Showing posts with label web. Show all posts
Showing posts with label web. Show all posts

Wednesday, January 2, 2013

2012 Year in Review - Blog Roundup


A look back at 2012 from a software technology perspective by some of my favourite blogs:
  • Inspired By Actual Events - a wide-reaching roundup. I found the Java and friends links especially interesting, since the Java/JVM world is so big now it's hard to keep up with and distill the really significant events.
  • Interoperability Happens (Ted Nedward) - As usual, opinionated and insightful commentary on enterprise software technology from a hard-core developer perspective.
  • Tim Anderson - A strong focus on Microsoft, but also fairly even-handed assessment of the rest of the "A"-team (Apple, Android/Google, and Amazon).  (And a not-very-optimistic mention of the "B" team - BB/RIM). I always appreciate Tim Anderson's reading of the internal and external tea-leaves of MS technology.  It's always fascinating to see the elephant trying to jump, in a schadenfreudal sort of way.
  • Tim Bray - Not really a roundup, and not all that tech-focussed, but always a good read.

Wednesday, June 8, 2011

Apple walls getting higher

ZDNet has an interesting long view on the Apple iCloud announcement. Money quote:
The mobile world is moving away from the chock-full-o’-content web and increasingly becoming a world of closed pipes of content, with Apple, Google, HP and Microsoft regulating the flow. Tech fiefdoms scattered across a vast open land have expanded into warring nation-states with adjacent borders. The Mac vs. PC vs. Linux argument from the early days of consumer computing has lost a great deal of its luster in recent years with the development of cloud computing on the open web, but the concept of platform wars is quickly making up for lost ground with the development of cloud computing in the closed mobile space.
I've always found the Apple walled garden a bit scary in its restrictions. Now the walls are getting higher and thicker - and other vendors will be following suit as fast as they dare.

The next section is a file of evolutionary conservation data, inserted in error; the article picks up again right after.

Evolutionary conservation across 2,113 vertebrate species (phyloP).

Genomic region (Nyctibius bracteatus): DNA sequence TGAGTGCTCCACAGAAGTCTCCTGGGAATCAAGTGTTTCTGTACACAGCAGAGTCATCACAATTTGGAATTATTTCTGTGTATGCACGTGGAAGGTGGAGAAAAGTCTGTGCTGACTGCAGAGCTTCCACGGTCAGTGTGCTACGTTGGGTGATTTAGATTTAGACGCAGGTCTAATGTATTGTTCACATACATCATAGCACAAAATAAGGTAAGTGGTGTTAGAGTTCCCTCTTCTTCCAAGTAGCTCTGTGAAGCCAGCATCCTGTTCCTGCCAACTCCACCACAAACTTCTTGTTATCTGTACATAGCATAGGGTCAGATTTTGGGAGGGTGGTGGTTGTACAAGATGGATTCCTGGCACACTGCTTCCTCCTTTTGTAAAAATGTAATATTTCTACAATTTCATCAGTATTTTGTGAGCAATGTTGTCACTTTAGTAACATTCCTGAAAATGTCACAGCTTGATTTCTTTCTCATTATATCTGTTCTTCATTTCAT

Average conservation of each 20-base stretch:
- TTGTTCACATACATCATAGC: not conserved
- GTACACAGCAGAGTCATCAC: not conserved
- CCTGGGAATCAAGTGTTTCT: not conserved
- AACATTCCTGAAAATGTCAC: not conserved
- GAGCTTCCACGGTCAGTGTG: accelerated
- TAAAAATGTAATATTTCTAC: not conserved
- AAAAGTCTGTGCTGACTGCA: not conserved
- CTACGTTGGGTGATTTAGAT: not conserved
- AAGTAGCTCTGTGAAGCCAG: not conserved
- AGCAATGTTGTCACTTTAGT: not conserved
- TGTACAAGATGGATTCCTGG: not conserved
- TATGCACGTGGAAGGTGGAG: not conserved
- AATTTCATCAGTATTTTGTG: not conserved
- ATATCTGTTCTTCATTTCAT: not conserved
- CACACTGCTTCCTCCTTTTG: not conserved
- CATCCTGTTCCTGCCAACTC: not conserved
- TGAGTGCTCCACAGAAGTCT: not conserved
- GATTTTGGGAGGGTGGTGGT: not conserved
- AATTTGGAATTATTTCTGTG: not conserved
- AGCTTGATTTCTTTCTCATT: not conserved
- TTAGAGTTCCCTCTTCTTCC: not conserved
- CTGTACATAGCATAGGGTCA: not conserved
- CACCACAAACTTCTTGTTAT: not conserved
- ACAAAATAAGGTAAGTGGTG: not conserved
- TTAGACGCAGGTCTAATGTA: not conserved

I don't find Google's garden as threatening, for some reason. Perhaps because they have a different business model, based on page views rather than selling devices or software. For now that encourages them to not put any limits on where and how you access their services. But will that change if the Chromebook takes off? Is the fact that Honeycomb is not open source a tiny black cloud on the horizon?



Thursday, May 19, 2011

JTS arrives in JavaScript

As I predicted back in 2008, JTS has now colonized the JavaScript ecosystem, thanks to the work of Bjorn Hartell on JSTS. At least, the project has been launched - it's a bit unclear as to how much functionality is actually there.

I hope to see some slick browser-based UI clients pop up, using Canvas or perhaps SVG?

The language scorecard for JTS now looks like:

[Update: Jan 31 2013] - Added R to the list

Friday, April 8, 2011

Dynamic Views in Google Blogs

Check out the cool new Dynamic Views feature for Google Blogs. I'm not sure how useful this is actually going to be for readers (especially since you have to do URL editing to invoke them - WTB!? (Where's The Button 8^)

But they sure look purty. Here's a shot of the Flipcard view:

Tuesday, December 28, 2010

Goodbye LAMP, hello SMAQ

A great article on the emerging SMAQ stack for big data.

I wonder if PIG does spatial?

Friday, July 9, 2010

Is JSON the CSV of the 21st Century?

It strikes me that JSON might be the CSV of the 21st century. Consider these similarities:
  • They both use POT (plain old text) as their encoding
  • The basic datatypes are strings and numbers. JSON adds booleans and nulls - Yay for progress!
  • The only schema metadata supported is field names
JSON has the major advance of supporting hierarchical and array structures. Of course, this makes it correspondingly more difficult to parse.

CSV has stood the test of time extraordinarily well. According to good 'ol Wikipedia it's been around since at least 1967 - that's over 40 years!


And CSV is still well supported whereever tabular data is used. Let's see if JSON is still around in 2035... I suspect not, because the half-life of technologies is a lot shorter these days. (Maybe CSV is the stromatolite of file formats!)


It would be nice if JSON had a standard schema notation. (There is JSON-Schema. It copies the XML Schema idea of encoding the schema in JSON. It remains to be seen whether this makes it as easy to use and popular as XML Schema has been. 8^)

And why, o why, do field names have to be in quotes? Ok, I know why technically - they're just strings, and JSON strings need to be in quotes, because they need to be embeddable in JavaScript code. But this is a classic case of a vestigial artifact which has a detrimental effect in a new environment. Nobody should be evaling JSON as just another chunk of Javascript anyway, for obvious security reasons. And in the wider world of JSON use cases following Javascript synax is completely irrelevant.

YAML seems to have a lot advantages over JSON as a rich textual format. For instance, it has minimal use of quotes, and a richer, extensible set of datatypes including timestamps and binary (WKB, anyone?). But it's going to be pretty hard to dislodge JSON, which is solidly entrenched for all the wrong reasons.